SUMMARY / RELATED TOPICS

Microsoft Access

Microsoft Access is a database management system from Microsoft that combines the relational Microsoft Jet Database Engine with a graphical user interface and software-development tools. It is a member of the Microsoft Office suite of applications, included in the Professional and higher editions or sold separately. Microsoft Access stores data in its own format based on the Access Jet Database Engine, it can import or link directly to data stored in other applications and databases. Software developers, data architects and power users can use Microsoft Access to develop application software. Like other Microsoft Office applications, Access is supported by Visual Basic for Applications, an object-based programming language that can reference a variety of objects including the legacy DAO, ActiveX Data Objects, many other ActiveX components. Visual objects used in forms and reports expose their methods and properties in the VBA programming environment, VBA code modules may declare and call Windows operating system operations.

Prior to the introduction of Access and Fox dominated the desktop database market. Microsoft Access was the first mass-market database program for Windows. With Microsoft's purchase of FoxPro in 1992 and the incorporation of Fox's Rushmore query optimization routines into Access, Microsoft Access became the dominant database for Windows—effectively eliminating the competition which failed to transition from the MS-DOS world. Microsoft's first attempt to sell a relational database product was during the mid 1980s, when Microsoft obtained the license to sell R:Base. In the late 1980s Microsoft developed, it was confirmed in 1988 that a database product for OS/2 was in development. It was going to include the "EB" Embedded Basic language, going to be the language for writing macros in all Microsoft applications, but the unification of macro languages did not happen until the introduction of Visual Basic for Applications. Omega was expected to provide a front end to the Microsoft SQL Server; the application was resource-hungry, there were reports that it was working on the 386 processors that were available at the time.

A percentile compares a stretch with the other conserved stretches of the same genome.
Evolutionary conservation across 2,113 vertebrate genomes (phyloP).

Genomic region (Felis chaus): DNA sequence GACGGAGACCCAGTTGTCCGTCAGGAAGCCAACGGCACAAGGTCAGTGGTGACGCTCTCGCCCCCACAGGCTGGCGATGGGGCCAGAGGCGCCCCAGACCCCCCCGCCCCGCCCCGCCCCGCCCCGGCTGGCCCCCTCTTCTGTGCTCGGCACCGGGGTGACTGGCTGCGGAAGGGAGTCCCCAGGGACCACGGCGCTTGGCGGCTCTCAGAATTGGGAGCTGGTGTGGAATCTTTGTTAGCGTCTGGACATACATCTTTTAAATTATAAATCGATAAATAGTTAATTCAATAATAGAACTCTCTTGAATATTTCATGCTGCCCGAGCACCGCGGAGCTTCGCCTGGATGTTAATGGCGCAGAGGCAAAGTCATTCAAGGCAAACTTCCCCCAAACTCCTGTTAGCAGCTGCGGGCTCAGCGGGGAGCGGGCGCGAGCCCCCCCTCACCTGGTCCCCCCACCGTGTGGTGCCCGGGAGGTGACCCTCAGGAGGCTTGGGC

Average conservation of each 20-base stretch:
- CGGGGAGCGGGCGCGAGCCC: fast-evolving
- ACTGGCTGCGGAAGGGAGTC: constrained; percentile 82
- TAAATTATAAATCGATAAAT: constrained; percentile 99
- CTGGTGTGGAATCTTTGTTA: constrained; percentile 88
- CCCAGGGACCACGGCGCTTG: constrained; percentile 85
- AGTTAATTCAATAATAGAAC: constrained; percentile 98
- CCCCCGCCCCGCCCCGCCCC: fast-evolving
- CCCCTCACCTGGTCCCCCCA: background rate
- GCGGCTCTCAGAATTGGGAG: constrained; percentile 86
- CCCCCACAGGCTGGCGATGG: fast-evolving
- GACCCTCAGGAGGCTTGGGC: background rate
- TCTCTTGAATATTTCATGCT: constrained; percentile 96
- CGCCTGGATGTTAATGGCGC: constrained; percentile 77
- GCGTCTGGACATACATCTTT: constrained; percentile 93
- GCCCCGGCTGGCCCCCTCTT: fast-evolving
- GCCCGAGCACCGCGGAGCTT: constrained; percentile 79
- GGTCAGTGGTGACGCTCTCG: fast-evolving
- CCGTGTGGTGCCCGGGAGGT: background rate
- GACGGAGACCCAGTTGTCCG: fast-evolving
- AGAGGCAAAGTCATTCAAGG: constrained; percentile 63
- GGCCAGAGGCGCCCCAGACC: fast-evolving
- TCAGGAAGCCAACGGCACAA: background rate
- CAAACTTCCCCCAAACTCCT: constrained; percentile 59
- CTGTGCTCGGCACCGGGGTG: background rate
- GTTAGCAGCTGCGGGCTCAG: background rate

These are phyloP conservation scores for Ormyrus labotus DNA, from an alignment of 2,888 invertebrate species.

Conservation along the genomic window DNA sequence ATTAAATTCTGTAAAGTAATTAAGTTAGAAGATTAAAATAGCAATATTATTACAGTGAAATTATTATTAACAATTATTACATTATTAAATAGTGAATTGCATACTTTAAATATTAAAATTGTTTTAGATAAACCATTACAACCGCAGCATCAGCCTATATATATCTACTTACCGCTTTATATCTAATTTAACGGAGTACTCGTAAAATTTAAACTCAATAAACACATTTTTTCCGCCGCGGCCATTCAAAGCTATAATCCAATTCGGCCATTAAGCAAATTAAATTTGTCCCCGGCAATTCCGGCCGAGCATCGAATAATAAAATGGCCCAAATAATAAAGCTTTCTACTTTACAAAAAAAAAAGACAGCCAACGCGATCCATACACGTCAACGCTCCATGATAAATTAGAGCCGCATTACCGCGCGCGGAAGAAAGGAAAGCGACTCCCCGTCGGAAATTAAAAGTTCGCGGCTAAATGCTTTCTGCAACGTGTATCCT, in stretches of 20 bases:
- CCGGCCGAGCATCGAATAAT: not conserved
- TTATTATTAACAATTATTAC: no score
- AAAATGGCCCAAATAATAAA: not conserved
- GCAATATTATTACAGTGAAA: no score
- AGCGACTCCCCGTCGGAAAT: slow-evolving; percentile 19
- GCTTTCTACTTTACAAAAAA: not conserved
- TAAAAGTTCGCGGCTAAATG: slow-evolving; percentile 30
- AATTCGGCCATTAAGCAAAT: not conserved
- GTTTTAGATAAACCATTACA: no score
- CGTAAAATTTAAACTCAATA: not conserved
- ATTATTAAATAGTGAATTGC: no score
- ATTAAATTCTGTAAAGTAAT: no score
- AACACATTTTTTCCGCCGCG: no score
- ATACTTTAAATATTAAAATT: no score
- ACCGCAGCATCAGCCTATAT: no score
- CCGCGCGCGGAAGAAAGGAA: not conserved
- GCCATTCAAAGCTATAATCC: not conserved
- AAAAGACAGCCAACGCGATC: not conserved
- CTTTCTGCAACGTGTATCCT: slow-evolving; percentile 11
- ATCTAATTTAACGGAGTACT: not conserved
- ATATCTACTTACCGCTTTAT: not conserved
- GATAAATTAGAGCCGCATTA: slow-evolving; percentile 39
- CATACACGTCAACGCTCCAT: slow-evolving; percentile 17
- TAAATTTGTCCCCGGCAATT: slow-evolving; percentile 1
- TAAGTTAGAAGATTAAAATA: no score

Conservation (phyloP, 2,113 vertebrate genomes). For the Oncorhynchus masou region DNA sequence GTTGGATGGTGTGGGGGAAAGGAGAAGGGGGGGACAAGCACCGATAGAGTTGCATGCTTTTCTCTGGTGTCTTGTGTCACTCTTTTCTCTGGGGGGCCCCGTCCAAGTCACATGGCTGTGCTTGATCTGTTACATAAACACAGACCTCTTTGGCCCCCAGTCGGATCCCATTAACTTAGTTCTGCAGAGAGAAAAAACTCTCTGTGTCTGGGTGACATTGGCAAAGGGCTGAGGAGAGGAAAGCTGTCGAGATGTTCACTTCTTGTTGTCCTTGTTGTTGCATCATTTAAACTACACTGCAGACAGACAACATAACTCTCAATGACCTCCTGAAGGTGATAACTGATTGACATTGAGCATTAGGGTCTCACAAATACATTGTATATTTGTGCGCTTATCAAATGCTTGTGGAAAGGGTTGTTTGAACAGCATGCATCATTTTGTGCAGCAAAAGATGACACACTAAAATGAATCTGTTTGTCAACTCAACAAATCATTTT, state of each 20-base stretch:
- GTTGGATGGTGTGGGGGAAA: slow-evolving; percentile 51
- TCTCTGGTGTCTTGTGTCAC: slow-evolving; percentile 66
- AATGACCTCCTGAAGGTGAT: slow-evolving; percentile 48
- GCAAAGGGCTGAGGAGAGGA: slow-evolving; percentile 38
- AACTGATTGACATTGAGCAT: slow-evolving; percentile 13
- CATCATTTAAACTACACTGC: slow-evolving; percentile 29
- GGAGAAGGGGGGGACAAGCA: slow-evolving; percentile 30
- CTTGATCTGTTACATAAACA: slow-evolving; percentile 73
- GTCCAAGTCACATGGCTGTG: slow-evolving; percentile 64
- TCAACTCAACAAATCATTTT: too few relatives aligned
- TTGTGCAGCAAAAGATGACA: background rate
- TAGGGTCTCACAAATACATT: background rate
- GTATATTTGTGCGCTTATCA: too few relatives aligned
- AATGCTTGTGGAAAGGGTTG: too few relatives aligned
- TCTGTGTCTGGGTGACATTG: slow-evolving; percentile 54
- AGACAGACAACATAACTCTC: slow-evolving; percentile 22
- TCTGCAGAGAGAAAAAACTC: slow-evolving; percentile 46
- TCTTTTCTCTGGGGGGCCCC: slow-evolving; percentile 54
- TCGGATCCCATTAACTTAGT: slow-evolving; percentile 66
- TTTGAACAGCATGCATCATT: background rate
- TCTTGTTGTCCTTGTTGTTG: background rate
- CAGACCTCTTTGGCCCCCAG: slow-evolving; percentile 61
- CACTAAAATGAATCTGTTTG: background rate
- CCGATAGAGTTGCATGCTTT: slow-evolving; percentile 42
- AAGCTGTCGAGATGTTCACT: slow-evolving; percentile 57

It was scheduled to be released in the 1st quarter of 1990, but in 1989 the development of the product was reset and it was rescheduled to be delivered no sooner than in January 1991. Parts of the project were used for other Microsoft projects: Cirrus and Thunder. After Access's premiere, the Omega project was demonstrated in 1992 to several journalists and included features that were not available in Access. After the Omega project was scrapped, some of its developers were assigned to the Cirrus project, its goal was to create a competitor for applications like Paradox or dBase that would work on Windows. After Microsoft acquired FoxPro, there were rumors that the Microsoft project might get replaced with it, but the company decided to develop them in parallel, it was assumed that the project would make use of Extensible Storage Engine but, in the end, only support for Microsoft Jet Database Engine was provided. The project used some of the code from both the Omega project and a pre-release version of Visual Basic.